The Buckley Court saw campaign expenditure limits as direct restrictions on speech and association; it therefore subjected them to strict scrutiny.78 But because it viewed campaign contribution limits as a lesser infringement on these rights, the Court developed a less demanding standard: states must “demonstrate[] a sufficiently important interest and employ[] means closely drawn to avoid unnecessary abridgment of associational freedoms.”79 Using these tests, the Court found that Congress’s interest in preventing corruption and its appearance could sustain FECA’s contribution restrictions,80 but not the expenditure limits.81 The Court continues to employ the strict and closely drawn scrutiny tests in campaign finance cases today.82

It is clear that election law doctrine and campaign finance doctrine, both of which began as skeptical of government regulation, have diverged. Why they have diverged is less certain. Perhaps the Court simply never saw campaign finance as related to other electoral regulations.83 While we may see them all as part of a larger election law sphere today, election law was not a coherent field of study when the Court decided Buckley and created the Burdick test.84 Prior to the 1990s, scholars and courts alike treated election issues as straightforward extensions of the many constitutional law doctrines that applied to political regulations.85 The Court may not have had a theoretical architecture to connect campaign finance with voting rights and ballot access issues.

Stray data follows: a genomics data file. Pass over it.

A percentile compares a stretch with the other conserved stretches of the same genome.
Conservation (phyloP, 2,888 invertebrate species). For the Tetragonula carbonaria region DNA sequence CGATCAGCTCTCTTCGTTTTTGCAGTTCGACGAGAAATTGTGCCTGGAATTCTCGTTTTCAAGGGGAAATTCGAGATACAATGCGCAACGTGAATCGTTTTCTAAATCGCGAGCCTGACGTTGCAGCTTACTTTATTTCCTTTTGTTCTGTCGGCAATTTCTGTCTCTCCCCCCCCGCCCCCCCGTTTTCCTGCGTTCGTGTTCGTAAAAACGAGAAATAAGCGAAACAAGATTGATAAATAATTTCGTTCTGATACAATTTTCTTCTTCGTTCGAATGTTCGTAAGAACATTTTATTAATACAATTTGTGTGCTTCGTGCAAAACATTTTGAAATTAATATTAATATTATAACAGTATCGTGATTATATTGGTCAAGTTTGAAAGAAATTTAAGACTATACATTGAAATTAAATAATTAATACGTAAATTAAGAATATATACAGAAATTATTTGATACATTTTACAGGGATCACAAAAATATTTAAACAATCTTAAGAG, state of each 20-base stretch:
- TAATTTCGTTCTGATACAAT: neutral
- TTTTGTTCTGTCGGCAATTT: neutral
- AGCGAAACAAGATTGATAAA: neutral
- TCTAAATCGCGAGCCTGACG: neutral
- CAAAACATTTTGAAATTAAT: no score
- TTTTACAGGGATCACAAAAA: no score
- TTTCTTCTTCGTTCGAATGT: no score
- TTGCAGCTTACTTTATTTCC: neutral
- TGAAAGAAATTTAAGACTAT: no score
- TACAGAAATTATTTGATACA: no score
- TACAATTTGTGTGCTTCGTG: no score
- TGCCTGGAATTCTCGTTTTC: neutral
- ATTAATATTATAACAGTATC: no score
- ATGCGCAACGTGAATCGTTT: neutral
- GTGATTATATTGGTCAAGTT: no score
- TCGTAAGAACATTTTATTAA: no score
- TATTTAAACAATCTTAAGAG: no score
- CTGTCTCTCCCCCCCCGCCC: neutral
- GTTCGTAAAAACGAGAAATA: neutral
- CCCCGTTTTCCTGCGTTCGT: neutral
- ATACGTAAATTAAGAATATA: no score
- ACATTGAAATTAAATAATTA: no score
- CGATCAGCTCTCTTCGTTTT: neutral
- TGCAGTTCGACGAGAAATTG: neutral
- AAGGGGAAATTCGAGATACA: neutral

But why maintain the split now? It is most likely that the Court believes, as some scholars do, that government does not have the same structural interest in regulating campaign finance that it does for other aspects of the election process.86 Section II.C will address this assumption. Today, however, the judiciary now uses two forms of analysis: traditional First Amendment analysis in campaign finance cases, and the Burdick test in other election cases.

B. Applying the Burdick Test to Campaign Finance